- Well, thank you. I want to make sure there's time for questions. I think this is really great to put the talks back-to-back because I think it really highlights the different emphasis on the types of creativity in patent, copyright and trademark. I have tons of questions to ask but I think I'm gonna be bothering the panelists afterwards. I'll let you ask your questions now. So there is a microphone over there and over there. So if you have any questions if you could come up to the microphone and we could take them. I'll ask in the meantime while people.


- [Man] Well, I may start off by breaking the rule because I think I have a comment rather than a question. But if I could follow up on something that Pam Samuelson said about the Lydia Loren article about fair use being the burden of proof being on the plaintiff. I think that is clear from the statute that establishes a boundary between the rights of a copyright holder and fair use. And I don't like using real property and tangible property analogies generally in this arena but I think it's useful here, because in most states a coastal land owner, owns up to the mean high tide line of the coast. And if that owner wants to sue somebody for trespass for walking up the beach, it is not the walkers duty to prove where the mean high tide line is. It is the property owners duty to prove the boundary and to prove that the trespasser was on it. So if we apply that analogy to fair use, it is the copyright holders duty to prove where that boundary is between the rights and fair use. If I could follow on one additional area and I think there is a lack of attention sometimes to where fair use fits into secondary liability cases. And actually the Supreme Court spoke and this often gets neglected. In Napster the defendant was arguing a defense of fair use in a secondary liability case and judge Patel didn't agree and said it's the defendants burden. But in a contributory infringement case, it is the plaintiffs duty to prove the underlying infringement. And the defense there is not the defendants defense. It's the absent party's defense. The plaintiff still has to prove the burden and the Supreme Court ratified that view in the Sony Betamax case. Because the Supreme Court said that the respondents that's the movie studios had not carried their burden on establishing one of the fair use elements. So I want to make sure that we tease out at least under current law. The Supreme Court has spoken in secondary liability cases that fair use is not the defendants burden. Thank you.


- Can I just add that the Campbell versus Acuff Rose cites to Harper & Row for the affirmative defense. Harper & Row didn't deal with the burden of persuasion issue cites to legislative history. Harper & Row cites the legislative history which basically they mischaracterized. So the actual house report supports that it's a defense not an affirmative defense and yet Harper & Row says it's affirmative defense and then the Supreme Court and Campbell follows up citing to Harper & row that cites to this legislative history that's error. And that's where we are.


- [Man] So sorry two questions in a row for Pam. But it struck me when you said this in SSO cases there is a difference between expressive and functional creativity. And I wanna get your sense of how we could explain that difference. So it's not just cases about SSO, it's cases for example I'm thinking of Delta Dental which was about a taxonomy for kind of naming dental procedures. And the judge in that case Judge Easterbrook said, well the the American Dental Association is making choices and constructing this taxonomy. For example they have five digits in the code instead of four. And you know there's a reason for that. They want to make the code capacious enough so that as new dental procedures are invented, they can code them. So my students always ask well, how is that expressive? And I'm not actually sure what to tell them. So is there a way that you think of the dividing line between what you call expressive creativity and what you call functional creativity.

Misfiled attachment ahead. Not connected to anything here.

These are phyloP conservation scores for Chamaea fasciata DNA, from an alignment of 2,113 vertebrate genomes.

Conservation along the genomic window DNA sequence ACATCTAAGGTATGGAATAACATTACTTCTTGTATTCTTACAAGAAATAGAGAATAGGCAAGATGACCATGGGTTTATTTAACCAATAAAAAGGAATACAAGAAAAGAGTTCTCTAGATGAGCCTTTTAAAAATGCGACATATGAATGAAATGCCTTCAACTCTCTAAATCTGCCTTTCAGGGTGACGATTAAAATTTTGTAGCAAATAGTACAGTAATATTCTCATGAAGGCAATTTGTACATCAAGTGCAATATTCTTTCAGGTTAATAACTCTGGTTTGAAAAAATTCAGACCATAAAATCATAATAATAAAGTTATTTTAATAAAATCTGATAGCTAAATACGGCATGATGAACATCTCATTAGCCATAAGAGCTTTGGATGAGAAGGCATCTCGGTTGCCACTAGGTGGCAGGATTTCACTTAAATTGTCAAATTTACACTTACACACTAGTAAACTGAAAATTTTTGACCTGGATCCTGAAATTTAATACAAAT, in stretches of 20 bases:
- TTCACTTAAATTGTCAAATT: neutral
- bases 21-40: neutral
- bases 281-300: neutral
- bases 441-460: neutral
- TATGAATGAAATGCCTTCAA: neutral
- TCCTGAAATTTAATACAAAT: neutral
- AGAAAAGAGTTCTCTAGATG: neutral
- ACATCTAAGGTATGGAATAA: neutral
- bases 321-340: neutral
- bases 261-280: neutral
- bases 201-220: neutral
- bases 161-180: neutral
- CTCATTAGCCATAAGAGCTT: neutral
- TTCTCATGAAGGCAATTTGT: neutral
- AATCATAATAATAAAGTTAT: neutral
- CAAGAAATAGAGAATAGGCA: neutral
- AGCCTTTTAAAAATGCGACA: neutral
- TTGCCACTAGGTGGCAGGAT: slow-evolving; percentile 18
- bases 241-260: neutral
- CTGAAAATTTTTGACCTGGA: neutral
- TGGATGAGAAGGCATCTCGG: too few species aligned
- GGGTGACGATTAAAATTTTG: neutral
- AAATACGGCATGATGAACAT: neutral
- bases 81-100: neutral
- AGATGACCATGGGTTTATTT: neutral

- So I wish I had a perfect answer to that question but I actually one of the things that I've done in the last few years is I wrote an article that was published in the Houston Law Review about functional compilations. So one of the things that the American Dental Association case sort of says, oh well as creativity in deciding the name and this number to associate with it. And so it's protectable as a taxonomy. It's really a coding system and it shouldn't be protected by copyright at all. I've argued in another article, but I took the opportunity to read a lot and follow up on dozens of cases involving functional compilations where there was some creativity, but it was functional creativity. And so, in that article I began the development a taxonomy of what does it mean for something to be functional. And I think a lot of the cases that I cite to in that particular article are good examples of something where you can sort of say, this is functional creativity, right? In the ATC versus whatever it takes case where the plaintiff was relying on the American Dental Association case saying, oh this is just a taxonomy. Well what it was is the name of parts for transmissions and numbers associated with those transmissions. And the court says that's functional. One of the things that I didn't get a chance to really talk about, but there was a nugget of it in one of my slides and that is that when it comes to pictures of functional things, we can easily see here's the drawing that gets protected as a drawing but the useful article that is depicted therein is not within the scope of protection. Similarly when Bikram was claiming that the yoga sequences was expressive, the court was able to say no you basically gave all these reasons why it's good for health and it's good for safety and it's good for these kind of functional things. And so that's not protectable by copyright law. It's a little harder for us to be able to distinguish between what's the product of functional creativity and expressive creativity when it's in words. And so, the functional compilations paper gives a whole bunch of examples of where courts basically said this is functional creativity that's not expressive creativity. So I think we need to work more on developing that taxonomy so to speak, but it does seem to me that it's critical and software is really where it has been playing itself out as a really difficult problem for the last several decades.